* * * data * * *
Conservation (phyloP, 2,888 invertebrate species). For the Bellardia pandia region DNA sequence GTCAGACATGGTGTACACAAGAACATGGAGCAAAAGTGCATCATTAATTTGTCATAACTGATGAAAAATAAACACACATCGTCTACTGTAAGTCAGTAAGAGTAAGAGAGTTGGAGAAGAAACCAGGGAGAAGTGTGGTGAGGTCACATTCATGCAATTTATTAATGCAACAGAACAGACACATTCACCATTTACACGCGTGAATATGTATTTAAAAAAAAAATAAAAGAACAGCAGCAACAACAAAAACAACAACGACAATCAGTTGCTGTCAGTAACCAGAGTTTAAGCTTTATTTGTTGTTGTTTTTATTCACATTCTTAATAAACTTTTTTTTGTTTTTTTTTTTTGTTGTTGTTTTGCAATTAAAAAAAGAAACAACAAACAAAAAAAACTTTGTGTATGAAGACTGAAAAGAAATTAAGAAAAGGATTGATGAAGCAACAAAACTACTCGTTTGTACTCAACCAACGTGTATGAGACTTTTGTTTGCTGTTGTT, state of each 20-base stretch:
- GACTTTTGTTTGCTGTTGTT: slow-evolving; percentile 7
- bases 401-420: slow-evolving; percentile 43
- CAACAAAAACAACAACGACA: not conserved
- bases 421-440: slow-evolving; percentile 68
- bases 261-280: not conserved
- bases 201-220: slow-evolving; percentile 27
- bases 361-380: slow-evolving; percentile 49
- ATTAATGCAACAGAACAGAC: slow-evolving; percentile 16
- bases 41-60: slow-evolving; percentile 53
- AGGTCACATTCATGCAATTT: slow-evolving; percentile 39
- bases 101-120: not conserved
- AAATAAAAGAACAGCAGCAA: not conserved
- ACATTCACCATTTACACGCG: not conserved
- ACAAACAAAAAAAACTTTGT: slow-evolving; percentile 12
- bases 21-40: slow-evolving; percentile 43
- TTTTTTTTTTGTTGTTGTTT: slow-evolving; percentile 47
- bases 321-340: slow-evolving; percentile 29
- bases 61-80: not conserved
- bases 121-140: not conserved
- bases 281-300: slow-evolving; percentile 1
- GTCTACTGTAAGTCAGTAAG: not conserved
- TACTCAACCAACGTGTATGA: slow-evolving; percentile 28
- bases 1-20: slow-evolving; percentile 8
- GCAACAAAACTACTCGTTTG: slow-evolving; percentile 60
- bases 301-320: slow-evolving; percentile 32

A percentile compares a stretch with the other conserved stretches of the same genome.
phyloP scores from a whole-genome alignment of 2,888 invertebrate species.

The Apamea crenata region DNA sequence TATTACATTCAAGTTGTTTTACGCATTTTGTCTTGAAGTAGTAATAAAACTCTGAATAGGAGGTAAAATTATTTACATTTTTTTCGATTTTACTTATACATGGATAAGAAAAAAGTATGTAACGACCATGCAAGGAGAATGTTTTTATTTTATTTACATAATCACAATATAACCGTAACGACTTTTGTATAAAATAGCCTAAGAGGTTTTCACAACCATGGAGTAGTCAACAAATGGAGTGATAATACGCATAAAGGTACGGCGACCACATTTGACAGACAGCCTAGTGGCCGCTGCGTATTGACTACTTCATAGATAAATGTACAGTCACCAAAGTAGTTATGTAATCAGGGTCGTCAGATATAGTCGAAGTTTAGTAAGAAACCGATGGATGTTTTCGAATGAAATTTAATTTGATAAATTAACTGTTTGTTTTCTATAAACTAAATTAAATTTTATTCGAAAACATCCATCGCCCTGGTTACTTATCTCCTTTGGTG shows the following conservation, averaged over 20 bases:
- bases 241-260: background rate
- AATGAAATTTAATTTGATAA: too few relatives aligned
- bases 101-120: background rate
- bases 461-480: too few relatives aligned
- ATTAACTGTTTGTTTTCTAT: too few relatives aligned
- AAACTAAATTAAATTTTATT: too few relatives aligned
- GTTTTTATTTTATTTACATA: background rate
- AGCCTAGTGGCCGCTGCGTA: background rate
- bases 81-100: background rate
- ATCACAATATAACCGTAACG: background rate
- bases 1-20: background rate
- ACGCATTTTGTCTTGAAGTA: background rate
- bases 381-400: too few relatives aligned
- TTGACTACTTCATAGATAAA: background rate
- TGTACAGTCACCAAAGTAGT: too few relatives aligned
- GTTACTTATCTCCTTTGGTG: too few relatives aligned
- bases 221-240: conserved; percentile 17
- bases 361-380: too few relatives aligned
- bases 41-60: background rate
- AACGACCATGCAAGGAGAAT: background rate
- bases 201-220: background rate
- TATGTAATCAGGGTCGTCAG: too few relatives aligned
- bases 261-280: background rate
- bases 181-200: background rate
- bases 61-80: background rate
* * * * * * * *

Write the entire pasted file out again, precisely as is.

Conservation (phyloP, 2,888 invertebrate species). For the Bellardia pandia region DNA sequence GTCAGACATGGTGTACACAAGAACATGGAGCAAAAGTGCATCATTAATTTGTCATAACTGATGAAAAATAAACACACATCGTCTACTGTAAGTCAGTAAGAGTAAGAGAGTTGGAGAAGAAACCAGGGAGAAGTGTGGTGAGGTCACATTCATGCAATTTATTAATGCAACAGAACAGACACATTCACCATTTACACGCGTGAATATGTATTTAAAAAAAAAATAAAAGAACAGCAGCAACAACAAAAACAACAACGACAATCAGTTGCTGTCAGTAACCAGAGTTTAAGCTTTATTTGTTGTTGTTTTTATTCACATTCTTAATAAACTTTTTTTTGTTTTTTTTTTTTGTTGTTGTTTTGCAATTAAAAAAAGAAACAACAAACAAAAAAAACTTTGTGTATGAAGACTGAAAAGAAATTAAGAAAAGGATTGATGAAGCAACAAAACTACTCGTTTGTACTCAACCAACGTGTATGAGACTTTTGTTTGCTGTTGTT, state of each 20-base stretch:
- GACTTTTGTTTGCTGTTGTT: slow-evolving; percentile 7
- bases 401-420: slow-evolving; percentile 43
- CAACAAAAACAACAACGACA: not conserved
- bases 421-440: slow-evolving; percentile 68
- bases 261-280: not conserved
- bases 201-220: slow-evolving; percentile 27
- bases 361-380: slow-evolving; percentile 49
- ATTAATGCAACAGAACAGAC: slow-evolving; percentile 16
- bases 41-60: slow-evolving; percentile 53
- AGGTCACATTCATGCAATTT: slow-evolving; percentile 39
- bases 101-120: not conserved
- AAATAAAAGAACAGCAGCAA: not conserved
- ACATTCACCATTTACACGCG: not conserved
- ACAAACAAAAAAAACTTTGT: slow-evolving; percentile 12
- bases 21-40: slow-evolving; percentile 43
- TTTTTTTTTTGTTGTTGTTT: slow-evolving; percentile 47
- bases 321-340: slow-evolving; percentile 29
- bases 61-80: not conserved
- bases 121-140: not conserved
- bases 281-300: slow-evolving; percentile 1
- GTCTACTGTAAGTCAGTAAG: not conserved
- TACTCAACCAACGTGTATGA: slow-evolving; percentile 28
- bases 1-20: slow-evolving; percentile 8
- GCAACAAAACTACTCGTTTG: slow-evolving; percentile 60
- bases 301-320: slow-evolving; percentile 32

A percentile compares a stretch with the other conserved stretches of the same genome.
phyloP scores from a whole-genome alignment of 2,888 invertebrate species.

The Apamea crenata region DNA sequence TATTACATTCAAGTTGTTTTACGCATTTTGTCTTGAAGTAGTAATAAAACTCTGAATAGGAGGTAAAATTATTTACATTTTTTTCGATTTTACTTATACATGGATAAGAAAAAAGTATGTAACGACCATGCAAGGAGAATGTTTTTATTTTATTTACATAATCACAATATAACCGTAACGACTTTTGTATAAAATAGCCTAAGAGGTTTTCACAACCATGGAGTAGTCAACAAATGGAGTGATAATACGCATAAAGGTACGGCGACCACATTTGACAGACAGCCTAGTGGCCGCTGCGTATTGACTACTTCATAGATAAATGTACAGTCACCAAAGTAGTTATGTAATCAGGGTCGTCAGATATAGTCGAAGTTTAGTAAGAAACCGATGGATGTTTTCGAATGAAATTTAATTTGATAAATTAACTGTTTGTTTTCTATAAACTAAATTAAATTTTATTCGAAAACATCCATCGCCCTGGTTACTTATCTCCTTTGGTG shows the following conservation, averaged over 20 bases:
- bases 241-260: background rate
- AATGAAATTTAATTTGATAA: too few relatives aligned
- bases 101-120: background rate
- bases 461-480: too few relatives aligned
- ATTAACTGTTTGTTTTCTAT: too few relatives aligned
- AAACTAAATTAAATTTTATT: too few relatives aligned
- GTTTTTATTTTATTTACATA: background rate
- AGCCTAGTGGCCGCTGCGTA: background rate
- bases 81-100: background rate
- ATCACAATATAACCGTAACG: background rate
- bases 1-20: background rate
- ACGCATTTTGTCTTGAAGTA: background rate
- bases 381-400: too few relatives aligned
- TTGACTACTTCATAGATAAA: background rate
- TGTACAGTCACCAAAGTAGT: too few relatives aligned
- GTTACTTATCTCCTTTGGTG: too few relatives aligned
- bases 221-240: conserved; percentile 17
- bases 361-380: too few relatives aligned
- bases 41-60: background rate
- AACGACCATGCAAGGAGAAT: background rate
- bases 201-220: background rate
- TATGTAATCAGGGTCGTCAG: too few relatives aligned
- bases 261-280: background rate
- bases 181-200: background rate
- bases 61-80: background rate